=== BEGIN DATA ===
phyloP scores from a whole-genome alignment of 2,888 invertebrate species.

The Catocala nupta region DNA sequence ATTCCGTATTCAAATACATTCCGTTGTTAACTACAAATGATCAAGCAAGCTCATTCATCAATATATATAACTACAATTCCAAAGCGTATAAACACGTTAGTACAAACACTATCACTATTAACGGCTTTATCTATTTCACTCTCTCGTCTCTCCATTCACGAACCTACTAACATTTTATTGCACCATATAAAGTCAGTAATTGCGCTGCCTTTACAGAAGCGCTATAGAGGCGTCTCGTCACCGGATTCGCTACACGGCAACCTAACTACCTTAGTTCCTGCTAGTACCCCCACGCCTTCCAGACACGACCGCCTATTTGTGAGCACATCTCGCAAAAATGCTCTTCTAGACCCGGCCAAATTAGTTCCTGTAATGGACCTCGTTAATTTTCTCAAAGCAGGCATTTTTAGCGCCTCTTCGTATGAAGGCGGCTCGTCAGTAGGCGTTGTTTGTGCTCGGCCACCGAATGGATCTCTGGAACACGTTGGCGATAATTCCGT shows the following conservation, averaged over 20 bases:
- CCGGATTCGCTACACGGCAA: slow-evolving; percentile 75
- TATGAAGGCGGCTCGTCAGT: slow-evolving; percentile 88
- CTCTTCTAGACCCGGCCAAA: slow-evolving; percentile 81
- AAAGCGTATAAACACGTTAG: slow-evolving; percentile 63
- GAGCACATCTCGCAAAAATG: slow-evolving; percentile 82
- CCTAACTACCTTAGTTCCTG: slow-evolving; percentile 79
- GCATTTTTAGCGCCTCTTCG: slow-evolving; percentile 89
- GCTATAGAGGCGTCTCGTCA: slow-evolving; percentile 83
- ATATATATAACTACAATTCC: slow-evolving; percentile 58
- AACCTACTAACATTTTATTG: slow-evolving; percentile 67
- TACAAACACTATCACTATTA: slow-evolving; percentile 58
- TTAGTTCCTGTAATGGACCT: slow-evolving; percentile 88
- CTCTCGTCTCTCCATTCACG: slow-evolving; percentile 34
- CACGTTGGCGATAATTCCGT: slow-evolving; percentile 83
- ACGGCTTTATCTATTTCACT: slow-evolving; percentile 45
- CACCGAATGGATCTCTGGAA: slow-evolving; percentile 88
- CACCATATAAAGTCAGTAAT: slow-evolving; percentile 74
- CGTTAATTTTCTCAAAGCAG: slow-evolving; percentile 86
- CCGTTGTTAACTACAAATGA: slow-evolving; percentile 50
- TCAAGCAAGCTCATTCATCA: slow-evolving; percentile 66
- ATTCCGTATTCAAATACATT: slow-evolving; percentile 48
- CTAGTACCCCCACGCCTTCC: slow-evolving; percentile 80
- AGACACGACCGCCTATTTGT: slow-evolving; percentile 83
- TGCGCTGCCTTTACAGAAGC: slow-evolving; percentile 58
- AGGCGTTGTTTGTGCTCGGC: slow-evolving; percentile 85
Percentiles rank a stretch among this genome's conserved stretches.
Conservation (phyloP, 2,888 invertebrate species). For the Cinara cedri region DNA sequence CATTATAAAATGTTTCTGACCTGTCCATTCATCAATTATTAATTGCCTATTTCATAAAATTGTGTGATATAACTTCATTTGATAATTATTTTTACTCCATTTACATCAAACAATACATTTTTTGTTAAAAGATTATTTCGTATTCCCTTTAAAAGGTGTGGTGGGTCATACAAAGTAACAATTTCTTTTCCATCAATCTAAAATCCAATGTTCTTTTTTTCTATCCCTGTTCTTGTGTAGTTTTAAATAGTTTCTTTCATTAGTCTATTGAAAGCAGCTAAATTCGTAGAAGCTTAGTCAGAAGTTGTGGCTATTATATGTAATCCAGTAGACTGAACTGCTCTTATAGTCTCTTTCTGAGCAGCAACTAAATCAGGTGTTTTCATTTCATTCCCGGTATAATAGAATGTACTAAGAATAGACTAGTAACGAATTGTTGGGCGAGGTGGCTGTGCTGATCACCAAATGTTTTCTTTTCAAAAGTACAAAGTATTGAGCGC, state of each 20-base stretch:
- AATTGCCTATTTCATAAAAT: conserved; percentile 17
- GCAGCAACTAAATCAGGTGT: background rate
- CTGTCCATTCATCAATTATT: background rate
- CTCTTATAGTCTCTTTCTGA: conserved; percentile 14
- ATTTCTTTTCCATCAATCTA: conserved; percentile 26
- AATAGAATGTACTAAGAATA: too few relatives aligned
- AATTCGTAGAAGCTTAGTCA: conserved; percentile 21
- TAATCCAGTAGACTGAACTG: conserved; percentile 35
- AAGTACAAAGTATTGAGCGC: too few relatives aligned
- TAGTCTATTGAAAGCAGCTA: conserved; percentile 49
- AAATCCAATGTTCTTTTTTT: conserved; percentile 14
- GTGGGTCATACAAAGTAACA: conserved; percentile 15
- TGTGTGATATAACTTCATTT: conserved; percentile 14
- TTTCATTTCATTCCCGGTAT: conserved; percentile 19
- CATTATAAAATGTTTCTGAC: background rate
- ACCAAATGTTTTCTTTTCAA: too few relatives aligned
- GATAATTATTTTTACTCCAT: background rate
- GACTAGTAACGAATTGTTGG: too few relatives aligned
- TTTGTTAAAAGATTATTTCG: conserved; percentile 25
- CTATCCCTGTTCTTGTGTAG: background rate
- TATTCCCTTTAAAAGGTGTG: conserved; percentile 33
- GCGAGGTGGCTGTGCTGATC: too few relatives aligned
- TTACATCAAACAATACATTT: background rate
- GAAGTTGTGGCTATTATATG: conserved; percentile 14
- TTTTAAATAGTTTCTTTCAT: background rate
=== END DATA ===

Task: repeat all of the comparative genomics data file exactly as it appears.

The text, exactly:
phyloP scores from a whole-genome alignment of 2,888 invertebrate species.

The Catocala nupta region DNA sequence ATTCCGTATTCAAATACATTCCGTTGTTAACTACAAATGATCAAGCAAGCTCATTCATCAATATATATAACTACAATTCCAAAGCGTATAAACACGTTAGTACAAACACTATCACTATTAACGGCTTTATCTATTTCACTCTCTCGTCTCTCCATTCACGAACCTACTAACATTTTATTGCACCATATAAAGTCAGTAATTGCGCTGCCTTTACAGAAGCGCTATAGAGGCGTCTCGTCACCGGATTCGCTACACGGCAACCTAACTACCTTAGTTCCTGCTAGTACCCCCACGCCTTCCAGACACGACCGCCTATTTGTGAGCACATCTCGCAAAAATGCTCTTCTAGACCCGGCCAAATTAGTTCCTGTAATGGACCTCGTTAATTTTCTCAAAGCAGGCATTTTTAGCGCCTCTTCGTATGAAGGCGGCTCGTCAGTAGGCGTTGTTTGTGCTCGGCCACCGAATGGATCTCTGGAACACGTTGGCGATAATTCCGT shows the following conservation, averaged over 20 bases:
- CCGGATTCGCTACACGGCAA: slow-evolving; percentile 75
- TATGAAGGCGGCTCGTCAGT: slow-evolving; percentile 88
- CTCTTCTAGACCCGGCCAAA: slow-evolving; percentile 81
- AAAGCGTATAAACACGTTAG: slow-evolving; percentile 63
- GAGCACATCTCGCAAAAATG: slow-evolving; percentile 82
- CCTAACTACCTTAGTTCCTG: slow-evolving; percentile 79
- GCATTTTTAGCGCCTCTTCG: slow-evolving; percentile 89
- GCTATAGAGGCGTCTCGTCA: slow-evolving; percentile 83
- ATATATATAACTACAATTCC: slow-evolving; percentile 58
- AACCTACTAACATTTTATTG: slow-evolving; percentile 67
- TACAAACACTATCACTATTA: slow-evolving; percentile 58
- TTAGTTCCTGTAATGGACCT: slow-evolving; percentile 88
- CTCTCGTCTCTCCATTCACG: slow-evolving; percentile 34
- CACGTTGGCGATAATTCCGT: slow-evolving; percentile 83
- ACGGCTTTATCTATTTCACT: slow-evolving; percentile 45
- CACCGAATGGATCTCTGGAA: slow-evolving; percentile 88
- CACCATATAAAGTCAGTAAT: slow-evolving; percentile 74
- CGTTAATTTTCTCAAAGCAG: slow-evolving; percentile 86
- CCGTTGTTAACTACAAATGA: slow-evolving; percentile 50
- TCAAGCAAGCTCATTCATCA: slow-evolving; percentile 66
- ATTCCGTATTCAAATACATT: slow-evolving; percentile 48
- CTAGTACCCCCACGCCTTCC: slow-evolving; percentile 80
- AGACACGACCGCCTATTTGT: slow-evolving; percentile 83
- TGCGCTGCCTTTACAGAAGC: slow-evolving; percentile 58
- AGGCGTTGTTTGTGCTCGGC: slow-evolving; percentile 85
Percentiles rank a stretch among this genome's conserved stretches.
Conservation (phyloP, 2,888 invertebrate species). For the Cinara cedri region DNA sequence CATTATAAAATGTTTCTGACCTGTCCATTCATCAATTATTAATTGCCTATTTCATAAAATTGTGTGATATAACTTCATTTGATAATTATTTTTACTCCATTTACATCAAACAATACATTTTTTGTTAAAAGATTATTTCGTATTCCCTTTAAAAGGTGTGGTGGGTCATACAAAGTAACAATTTCTTTTCCATCAATCTAAAATCCAATGTTCTTTTTTTCTATCCCTGTTCTTGTGTAGTTTTAAATAGTTTCTTTCATTAGTCTATTGAAAGCAGCTAAATTCGTAGAAGCTTAGTCAGAAGTTGTGGCTATTATATGTAATCCAGTAGACTGAACTGCTCTTATAGTCTCTTTCTGAGCAGCAACTAAATCAGGTGTTTTCATTTCATTCCCGGTATAATAGAATGTACTAAGAATAGACTAGTAACGAATTGTTGGGCGAGGTGGCTGTGCTGATCACCAAATGTTTTCTTTTCAAAAGTACAAAGTATTGAGCGC, state of each 20-base stretch:
- AATTGCCTATTTCATAAAAT: conserved; percentile 17
- GCAGCAACTAAATCAGGTGT: background rate
- CTGTCCATTCATCAATTATT: background rate
- CTCTTATAGTCTCTTTCTGA: conserved; percentile 14
- ATTTCTTTTCCATCAATCTA: conserved; percentile 26
- AATAGAATGTACTAAGAATA: too few relatives aligned
- AATTCGTAGAAGCTTAGTCA: conserved; percentile 21
- TAATCCAGTAGACTGAACTG: conserved; percentile 35
- AAGTACAAAGTATTGAGCGC: too few relatives aligned
- TAGTCTATTGAAAGCAGCTA: conserved; percentile 49
- AAATCCAATGTTCTTTTTTT: conserved; percentile 14
- GTGGGTCATACAAAGTAACA: conserved; percentile 15
- TGTGTGATATAACTTCATTT: conserved; percentile 14
- TTTCATTTCATTCCCGGTAT: conserved; percentile 19
- CATTATAAAATGTTTCTGAC: background rate
- ACCAAATGTTTTCTTTTCAA: too few relatives aligned
- GATAATTATTTTTACTCCAT: background rate
- GACTAGTAACGAATTGTTGG: too few relatives aligned
- TTTGTTAAAAGATTATTTCG: conserved; percentile 25
- CTATCCCTGTTCTTGTGTAG: background rate
- TATTCCCTTTAAAAGGTGTG: conserved; percentile 33
- GCGAGGTGGCTGTGCTGATC: too few relatives aligned
- TTACATCAAACAATACATTT: background rate
- GAAGTTGTGGCTATTATATG: conserved; percentile 14
- TTTTAAATAGTTTCTTTCAT: background rate